An increase in the minimum wage might mean reducing a janitorial staff from three to two. But that does not mean working those two “to the absolute bone.” If a company is arbitrarily forced to increase the wages of two janitors by 50 percent (from $10.00 to $15.00 per hour, for example) why would they not be expected to work harder? Do workers expect a wage or salary increase in exchange for nothing? Why should an employer be expected to pay a worker more for continuing to do only what he has always done? Grocery shoppers expect to pay more for an 18-ounce package of frozen vegetables than for a 12-ounce package. Would they be okay with being charged the 18-ounce price for a 12-ounce package? If an employer is paying $15.00 per hour for labor, why should he not expect $15.00 worth of value in exchange?
An increase in the minimum wage from $7.25 to $15.00 per hour is an increase of $7.75 per hour. If all the workers who had been getting $7.25 per hour are increased to $15.00 per hour, will not the people who had already been receiving more than $7.25 per hour also expect an increase of $7.75 per hour? Leftists throw the word “fair” around quite a bit. The person who was receiving $15.00 per hour who sees the $7.25-per-hour laborer get increased to $15.00 while he gets no increase will certainly not call that fair!
The point is that the $7.75-per-hour increase would percolate throughout the economy. If the people at the bottom receive an increase of $7.75 per hour, everyone above that level will also expect—and demand—that same increase. Eventually, almost everyone will have received $7.75 more per hour. The result of that will naturally be nationwide price increases—because businesses cannot print money!
A $7.75-per-hour increase is $16,120 per year for a 40-hour work week. Multiply $16,120 times about 164 million people in the U.S. workforce and you get $2,643,680,000,000.00, or about $2.64 trillion in increased wages and salaries. Where do people think that $2.64 trillion will come from? The mattresses of business owners? The money is simply not there. (Even if it were, why should the business owners have to foot the bill for an arbitrary government edict? Should the woman who owns and operates a beauty salon have to get a second mortgage on her house to cover the government-mandated wage increases for her five employees—increases that will cost her $80,600 per year (not counting additional Social Security taxes she will have to pay)?
Where will the money come from? It will come from $2.64 trillion in consumer price increases. It will also come from American job losses, as businesses shift some operations overseas to avoid paying every worker an additional $7.75 per hour. Once the wage increases percolate up through the economy and the price increases trickle down, everyone will pretty much be where they were before the minimum wage was increased. The winners will include the workers who received the higher wages before most of the price increases took effect, the labor union workers whose wages are linked to the government’s cost-of-living index, and the federal government itself—which will receive tens of billions of dollars more in increased income taxes and Social Security taxes. The losers will be people on fixed incomes and at the bottom of the wage scale because prices will inevitably end up going up higher and faster than their incomes. (Bill Gates and Mark Zuckerberg can easily afford to pay $7.00 for a gallon of gasoline and $15.00 for a gallon of milk, but that does not mean everyone can—even with a wage increase.)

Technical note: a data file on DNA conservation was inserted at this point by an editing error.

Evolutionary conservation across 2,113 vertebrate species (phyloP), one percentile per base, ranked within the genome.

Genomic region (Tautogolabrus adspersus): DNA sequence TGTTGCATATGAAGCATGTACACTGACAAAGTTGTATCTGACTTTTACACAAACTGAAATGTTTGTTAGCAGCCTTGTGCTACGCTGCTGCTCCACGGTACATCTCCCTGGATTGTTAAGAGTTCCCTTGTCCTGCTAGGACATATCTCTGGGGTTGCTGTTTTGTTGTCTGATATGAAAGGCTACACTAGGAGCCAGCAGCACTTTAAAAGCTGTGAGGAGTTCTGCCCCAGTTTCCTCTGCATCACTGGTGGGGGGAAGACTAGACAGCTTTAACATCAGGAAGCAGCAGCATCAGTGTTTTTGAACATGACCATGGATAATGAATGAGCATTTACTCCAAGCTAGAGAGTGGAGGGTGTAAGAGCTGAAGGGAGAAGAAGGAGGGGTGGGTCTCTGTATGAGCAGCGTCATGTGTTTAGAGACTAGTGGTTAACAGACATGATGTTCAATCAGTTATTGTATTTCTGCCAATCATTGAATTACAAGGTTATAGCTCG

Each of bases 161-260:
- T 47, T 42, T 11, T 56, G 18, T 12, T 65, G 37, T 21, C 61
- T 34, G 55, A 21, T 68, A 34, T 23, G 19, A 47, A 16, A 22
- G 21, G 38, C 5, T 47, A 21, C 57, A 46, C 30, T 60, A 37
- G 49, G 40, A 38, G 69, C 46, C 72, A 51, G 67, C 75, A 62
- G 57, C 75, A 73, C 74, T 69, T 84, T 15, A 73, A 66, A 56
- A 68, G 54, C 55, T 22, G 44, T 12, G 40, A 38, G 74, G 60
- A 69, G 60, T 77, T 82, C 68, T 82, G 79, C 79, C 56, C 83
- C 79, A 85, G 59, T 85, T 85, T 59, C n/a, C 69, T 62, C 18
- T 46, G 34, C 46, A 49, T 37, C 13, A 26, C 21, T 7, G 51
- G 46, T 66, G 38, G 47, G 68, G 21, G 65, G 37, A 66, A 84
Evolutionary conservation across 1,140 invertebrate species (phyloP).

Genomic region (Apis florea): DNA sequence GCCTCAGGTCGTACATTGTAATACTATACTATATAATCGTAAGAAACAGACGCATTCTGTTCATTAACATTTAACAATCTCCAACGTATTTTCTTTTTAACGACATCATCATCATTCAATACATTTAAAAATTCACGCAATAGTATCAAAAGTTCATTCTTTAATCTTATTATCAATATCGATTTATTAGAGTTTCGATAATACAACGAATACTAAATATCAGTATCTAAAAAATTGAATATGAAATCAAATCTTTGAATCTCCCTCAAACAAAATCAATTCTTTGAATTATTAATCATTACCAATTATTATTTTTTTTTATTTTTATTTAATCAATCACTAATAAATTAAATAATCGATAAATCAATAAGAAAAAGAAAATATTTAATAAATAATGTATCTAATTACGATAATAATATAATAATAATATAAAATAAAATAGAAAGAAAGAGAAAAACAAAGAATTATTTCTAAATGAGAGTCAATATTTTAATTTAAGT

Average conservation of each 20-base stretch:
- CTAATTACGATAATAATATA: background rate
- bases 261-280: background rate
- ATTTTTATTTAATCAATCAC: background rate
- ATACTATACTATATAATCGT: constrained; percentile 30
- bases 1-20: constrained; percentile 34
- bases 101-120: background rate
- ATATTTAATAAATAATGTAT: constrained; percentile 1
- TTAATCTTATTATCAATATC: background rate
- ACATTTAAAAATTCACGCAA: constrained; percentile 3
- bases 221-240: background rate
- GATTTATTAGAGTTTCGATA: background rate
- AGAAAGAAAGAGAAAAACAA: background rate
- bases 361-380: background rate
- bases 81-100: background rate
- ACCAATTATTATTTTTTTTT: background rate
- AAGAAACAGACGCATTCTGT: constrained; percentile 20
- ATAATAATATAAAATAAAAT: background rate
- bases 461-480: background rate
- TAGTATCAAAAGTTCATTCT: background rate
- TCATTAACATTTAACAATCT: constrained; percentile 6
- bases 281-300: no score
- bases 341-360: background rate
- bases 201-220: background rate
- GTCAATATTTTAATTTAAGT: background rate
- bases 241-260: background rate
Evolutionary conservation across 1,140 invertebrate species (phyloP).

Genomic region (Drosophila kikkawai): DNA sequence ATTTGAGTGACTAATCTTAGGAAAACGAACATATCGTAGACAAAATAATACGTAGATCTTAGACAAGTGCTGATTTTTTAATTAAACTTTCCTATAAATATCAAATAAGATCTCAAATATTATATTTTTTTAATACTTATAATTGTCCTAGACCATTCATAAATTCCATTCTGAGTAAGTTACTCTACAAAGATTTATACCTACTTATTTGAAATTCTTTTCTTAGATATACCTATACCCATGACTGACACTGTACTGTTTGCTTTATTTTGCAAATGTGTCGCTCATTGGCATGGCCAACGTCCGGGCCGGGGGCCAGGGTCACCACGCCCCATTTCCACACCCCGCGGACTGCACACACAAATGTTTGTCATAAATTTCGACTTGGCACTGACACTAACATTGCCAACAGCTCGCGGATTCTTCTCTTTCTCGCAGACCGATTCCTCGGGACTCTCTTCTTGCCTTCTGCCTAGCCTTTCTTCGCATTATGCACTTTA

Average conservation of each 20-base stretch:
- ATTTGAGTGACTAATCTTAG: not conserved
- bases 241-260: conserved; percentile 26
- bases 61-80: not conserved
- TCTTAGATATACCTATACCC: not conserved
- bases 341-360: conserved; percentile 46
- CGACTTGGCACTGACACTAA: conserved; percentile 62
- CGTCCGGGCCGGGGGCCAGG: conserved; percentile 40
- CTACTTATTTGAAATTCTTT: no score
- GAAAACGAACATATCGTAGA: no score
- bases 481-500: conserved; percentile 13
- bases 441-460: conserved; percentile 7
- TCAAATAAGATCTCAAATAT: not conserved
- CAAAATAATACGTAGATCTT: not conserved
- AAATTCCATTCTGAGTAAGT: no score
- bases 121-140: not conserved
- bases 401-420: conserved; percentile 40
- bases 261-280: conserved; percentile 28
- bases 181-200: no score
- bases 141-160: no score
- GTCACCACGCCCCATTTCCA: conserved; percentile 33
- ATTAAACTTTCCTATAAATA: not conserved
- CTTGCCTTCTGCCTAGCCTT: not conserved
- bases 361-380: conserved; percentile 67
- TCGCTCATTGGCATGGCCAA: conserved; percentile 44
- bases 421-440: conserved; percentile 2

Not everyone will receive a $7.75 per hour raise; some will receive smaller increases; some workers will lose their jobs. A small percentage of employers will reduce their profits to help cover the cost of the wage increases. The collective price increases will not go up by precisely $2.64 trillion. But, to one degree or another, all of these consequences will follow a massive increase in the federal minimum wage. You might come out ahead. You might come out behind. You might end up in about the same place as you are now. The problem is that you are not in control. You are at the mercy of politicians in Washington, D.C. In an absolutely free nation, where individual liberty is protected and thrives, you would control your destiny.
The truth is that you can control your destiny. If you are earning $7.25 per hour and want to be paid $15.00 per hour, you should work harder and smarter and improve your value to your employer so that he will willingly and eagerly give you $15.00 (or more) per hour. If you are worth $15.00 or more per hour, he will pay you that rather than lose you to a competitor. When employees work harder and smarter, products can be created and services can be rendered at a lower cost. The increased productivity can yield both lower consumer prices and higher wages. Everyone gains. But when the government arbitrarily mandates wage rates, tens of millions of consumers lose.